A Department of Transportation data-collection request on the prevalence of obstructive sleep apnea (OSA) among truck drivers and other transportation workers – as well as the potential impact of any future OSA-related regulatory actions – has been filed with the White House Office of Management and Budget.
Issued jointly by the Federal Motor Carrier Safety Administration and the Federal Railroad Administration as an Advance Notice of Proposed Rulemaking, a.k.a. a “pre-rule,” the request could be the first step toward federal regulation of the testing and treatment of truck drivers and others for the sleep disorder. Sleep apnea is often viewed as a safety concern because it can cause general fatigue and result in drowsy driving.
The pre-rule (RIN 2126-AB88), titled “Evaluation of Safety Sensitive Personnel for OSA,” specifically seeks “data and information concerning the prevalence of moderate-to-severe obstructive sleep apnea among individuals occupying safety sensitive positions in rail and highway transportation.”
The agencies are also requesting information about the potential economic impact and safety benefits associated with “regulatory actions that would result in transportation workers in these positions, who exhibit multiple risk factors for OSA, undergoing evaluation by a healthcare professional with expertise in sleep disorders, and subsequent treatment.”
The OSA rulemaking process was initiated on Oct. 1, prompted by an administrative decision. The date for publication in the Federal Register is projected to be January 11.
This is not the first time FMCSA has commented on OSA. The agency’s own Medical Review Board began issuing recommendations back in 2000 on the screening, diagnosis, treatment and monitoring of truckers afflicted with sleep apnea.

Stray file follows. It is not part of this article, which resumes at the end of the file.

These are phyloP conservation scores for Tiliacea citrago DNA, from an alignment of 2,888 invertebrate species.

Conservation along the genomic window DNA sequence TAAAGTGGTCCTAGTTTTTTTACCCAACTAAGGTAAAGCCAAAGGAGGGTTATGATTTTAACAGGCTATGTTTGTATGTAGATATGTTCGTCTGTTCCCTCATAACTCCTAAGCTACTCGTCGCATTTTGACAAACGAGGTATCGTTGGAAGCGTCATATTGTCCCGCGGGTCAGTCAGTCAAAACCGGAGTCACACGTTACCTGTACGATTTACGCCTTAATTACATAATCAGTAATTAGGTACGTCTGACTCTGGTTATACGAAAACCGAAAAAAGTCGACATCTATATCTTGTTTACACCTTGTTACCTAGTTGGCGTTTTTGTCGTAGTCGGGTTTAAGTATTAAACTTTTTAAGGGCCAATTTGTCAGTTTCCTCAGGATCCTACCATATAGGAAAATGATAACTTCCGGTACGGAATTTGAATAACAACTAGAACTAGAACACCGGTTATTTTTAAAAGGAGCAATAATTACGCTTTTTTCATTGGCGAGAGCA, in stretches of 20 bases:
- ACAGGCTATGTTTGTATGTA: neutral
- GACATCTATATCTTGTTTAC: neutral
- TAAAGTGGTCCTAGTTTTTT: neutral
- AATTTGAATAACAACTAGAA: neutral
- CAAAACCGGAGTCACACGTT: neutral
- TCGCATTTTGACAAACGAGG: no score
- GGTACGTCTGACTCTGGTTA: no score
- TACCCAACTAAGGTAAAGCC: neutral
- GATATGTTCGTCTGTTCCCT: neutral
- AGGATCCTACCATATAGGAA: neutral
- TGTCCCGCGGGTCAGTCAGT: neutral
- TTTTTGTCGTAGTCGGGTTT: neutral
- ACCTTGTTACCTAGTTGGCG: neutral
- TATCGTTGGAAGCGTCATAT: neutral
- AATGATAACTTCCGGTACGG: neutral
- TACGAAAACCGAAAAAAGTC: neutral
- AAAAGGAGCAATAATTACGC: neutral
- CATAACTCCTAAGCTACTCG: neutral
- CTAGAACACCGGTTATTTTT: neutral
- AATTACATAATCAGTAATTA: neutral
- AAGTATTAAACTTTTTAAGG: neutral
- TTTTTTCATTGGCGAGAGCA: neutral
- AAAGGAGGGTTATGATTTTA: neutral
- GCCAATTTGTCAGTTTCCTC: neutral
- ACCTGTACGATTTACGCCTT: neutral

The current pre-rule activity is in line with legislation passed by Congress in 2013 that instructs FMCSA on the regulatory approach it must take regarding OSA.
That law does not require the agency to issue any sleep-apnea policy or regulation. Rather, the bill states that no policy can be issued without the agency first conducting a thorough analysis of the prevalence of OSA among commercial drivers; the range of possible actions to address the problem; and the costs and benefits that may result.
More About Sleep Apnea
According to the National Institutes of Health, sleep apnea is a common disorder, usually chronic, in which a person has one or more pauses in breathing or takes shallow breaths while asleep. The breathing pauses can last from a few seconds to minutes and may occur 30 times or more an hour. Typically, normal breathing then starts again, sometimes with a loud snort or choking sound.
The condition disrupts sleep in such a way that the sufferer will move out of deep and light sleep. That results in poor-quality sleep, which makes for daytime fatigue and excessive daytime sleepiness.
The most common type is OSA, which is distinguished by the airway collapsing or becoming blocked during sleep. “When you try to breathe, any air that squeezes past the blockage can cause loud snoring,” states NIH. “Obstructive sleep apnea is more common in people who are overweight, but it can affect anyone.”
According to NIH, besides increasing the chance of having a driving or work-related accident, untreated sleep apnea can:
- Increase the risk of high blood pressure, stroke, diabetes and obesity
- Increase or worsen the risk of heart failure
- Make arrhythmias (irregular heartbeats) more likely
The goals of treating sleep apnea are to “restore regular breathing during sleep and to relieve symptoms such as loud snoring and daytime sleepiness.”
While sleep apnea is a chronic condition that requires long-term management, NIH points out that lifestyle changes and/or the use of an oral appliance (“mouthpiece”) may relieve mild sleep apnea.
Those with moderate or severe sleep apnea may need to use CPAP (Continuous Positive Airway Pressure) breathing devices or undergo surgery. A CPAP machine gently blows air into the throat through a mask that fits over the mouth and nose or just over nose. That air pressure helps keep the airway open during sleep.
As to surgery, NIH says the type required and how well it works will depend on the cause of the sleep apnea. Surgery to widen breathing passages usually involves shrinking, stiffening, or removing excess tissue in the mouth and throat or resetting the lower jaw.
NIH notes that physicians diagnose sleep apnea based on taking medical and family histories, conducting a physical exam and reviewing sleep-study results. A primary-care physician may evaluate symptoms first and then decide if a patient needs to see a sleep specialist.